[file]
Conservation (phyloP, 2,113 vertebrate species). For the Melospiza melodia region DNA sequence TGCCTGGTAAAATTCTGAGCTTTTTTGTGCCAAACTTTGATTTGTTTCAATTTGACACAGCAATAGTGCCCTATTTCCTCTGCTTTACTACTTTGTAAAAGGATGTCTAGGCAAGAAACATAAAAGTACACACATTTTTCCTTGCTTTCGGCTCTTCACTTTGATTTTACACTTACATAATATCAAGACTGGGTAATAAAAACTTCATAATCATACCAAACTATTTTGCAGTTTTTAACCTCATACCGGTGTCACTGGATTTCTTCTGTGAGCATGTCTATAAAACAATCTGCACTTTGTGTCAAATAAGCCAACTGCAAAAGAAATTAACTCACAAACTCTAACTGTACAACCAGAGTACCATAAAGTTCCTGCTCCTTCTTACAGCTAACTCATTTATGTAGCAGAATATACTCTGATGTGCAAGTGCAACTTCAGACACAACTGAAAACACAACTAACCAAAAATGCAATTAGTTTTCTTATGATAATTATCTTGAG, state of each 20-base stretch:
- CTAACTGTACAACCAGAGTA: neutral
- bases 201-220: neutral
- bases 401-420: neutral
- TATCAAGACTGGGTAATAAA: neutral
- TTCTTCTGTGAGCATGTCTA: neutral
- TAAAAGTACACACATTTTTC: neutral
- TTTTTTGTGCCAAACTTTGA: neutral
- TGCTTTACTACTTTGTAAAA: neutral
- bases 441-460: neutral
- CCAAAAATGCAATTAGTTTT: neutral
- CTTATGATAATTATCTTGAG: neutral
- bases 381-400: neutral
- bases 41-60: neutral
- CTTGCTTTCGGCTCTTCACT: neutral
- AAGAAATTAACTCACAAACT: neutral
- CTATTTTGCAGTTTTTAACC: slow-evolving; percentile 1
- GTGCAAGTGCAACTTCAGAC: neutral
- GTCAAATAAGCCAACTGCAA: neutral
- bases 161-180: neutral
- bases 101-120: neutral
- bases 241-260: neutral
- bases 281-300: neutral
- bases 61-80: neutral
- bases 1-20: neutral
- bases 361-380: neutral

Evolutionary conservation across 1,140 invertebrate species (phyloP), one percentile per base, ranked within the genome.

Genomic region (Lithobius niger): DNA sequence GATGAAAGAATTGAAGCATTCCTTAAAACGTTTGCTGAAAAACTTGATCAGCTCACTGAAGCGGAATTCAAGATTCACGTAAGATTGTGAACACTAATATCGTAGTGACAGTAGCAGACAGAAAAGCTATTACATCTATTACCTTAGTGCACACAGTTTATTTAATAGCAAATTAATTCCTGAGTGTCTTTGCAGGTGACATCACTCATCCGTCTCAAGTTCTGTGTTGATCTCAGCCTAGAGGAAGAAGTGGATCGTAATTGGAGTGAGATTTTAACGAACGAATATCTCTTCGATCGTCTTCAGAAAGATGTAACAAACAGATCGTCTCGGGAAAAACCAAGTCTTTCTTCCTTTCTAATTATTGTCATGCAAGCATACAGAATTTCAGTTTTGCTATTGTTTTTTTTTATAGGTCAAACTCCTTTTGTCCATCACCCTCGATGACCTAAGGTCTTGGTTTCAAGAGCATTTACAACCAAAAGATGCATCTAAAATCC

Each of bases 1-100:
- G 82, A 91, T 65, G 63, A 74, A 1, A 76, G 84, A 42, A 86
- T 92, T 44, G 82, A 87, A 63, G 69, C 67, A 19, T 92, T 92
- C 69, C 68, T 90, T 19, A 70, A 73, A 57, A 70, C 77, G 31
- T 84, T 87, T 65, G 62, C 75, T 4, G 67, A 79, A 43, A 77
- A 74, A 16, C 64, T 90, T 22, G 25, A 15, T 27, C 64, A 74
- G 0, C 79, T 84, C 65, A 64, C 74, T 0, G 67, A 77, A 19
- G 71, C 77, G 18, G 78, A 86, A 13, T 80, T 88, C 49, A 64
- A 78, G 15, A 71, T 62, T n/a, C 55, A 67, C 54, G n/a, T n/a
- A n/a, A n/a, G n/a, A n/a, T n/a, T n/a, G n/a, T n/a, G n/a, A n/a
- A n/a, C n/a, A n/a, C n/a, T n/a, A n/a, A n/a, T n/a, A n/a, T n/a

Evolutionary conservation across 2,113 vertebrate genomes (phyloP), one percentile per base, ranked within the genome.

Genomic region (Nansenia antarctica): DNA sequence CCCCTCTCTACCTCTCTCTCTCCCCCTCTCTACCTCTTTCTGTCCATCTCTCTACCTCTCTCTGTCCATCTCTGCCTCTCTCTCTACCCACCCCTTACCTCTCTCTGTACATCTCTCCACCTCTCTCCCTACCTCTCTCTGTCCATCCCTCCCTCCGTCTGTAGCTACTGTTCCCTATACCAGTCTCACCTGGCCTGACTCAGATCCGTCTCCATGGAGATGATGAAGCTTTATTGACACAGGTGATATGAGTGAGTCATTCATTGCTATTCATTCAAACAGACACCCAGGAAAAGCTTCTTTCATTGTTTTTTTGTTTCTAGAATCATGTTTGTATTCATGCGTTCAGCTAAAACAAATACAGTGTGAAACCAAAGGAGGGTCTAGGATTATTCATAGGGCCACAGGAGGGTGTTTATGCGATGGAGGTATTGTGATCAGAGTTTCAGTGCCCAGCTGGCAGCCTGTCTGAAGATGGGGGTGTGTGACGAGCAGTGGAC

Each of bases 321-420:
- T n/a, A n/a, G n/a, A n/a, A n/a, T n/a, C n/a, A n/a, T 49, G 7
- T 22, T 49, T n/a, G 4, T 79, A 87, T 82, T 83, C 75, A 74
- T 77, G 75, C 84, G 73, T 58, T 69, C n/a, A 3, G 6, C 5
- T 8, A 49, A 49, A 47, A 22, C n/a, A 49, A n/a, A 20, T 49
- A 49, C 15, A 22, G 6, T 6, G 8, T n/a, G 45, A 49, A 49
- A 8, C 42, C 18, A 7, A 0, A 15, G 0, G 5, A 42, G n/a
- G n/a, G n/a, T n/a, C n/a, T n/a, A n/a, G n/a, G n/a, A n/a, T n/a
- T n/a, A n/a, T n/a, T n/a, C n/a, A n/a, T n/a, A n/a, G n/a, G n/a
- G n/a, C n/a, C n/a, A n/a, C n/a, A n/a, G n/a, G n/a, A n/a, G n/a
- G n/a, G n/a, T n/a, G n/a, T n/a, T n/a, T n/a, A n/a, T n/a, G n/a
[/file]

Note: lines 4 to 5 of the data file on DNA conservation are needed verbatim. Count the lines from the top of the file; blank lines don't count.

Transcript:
- bases 401-420: neutral
- TATCAAGACTGGGTAATAAA: neutral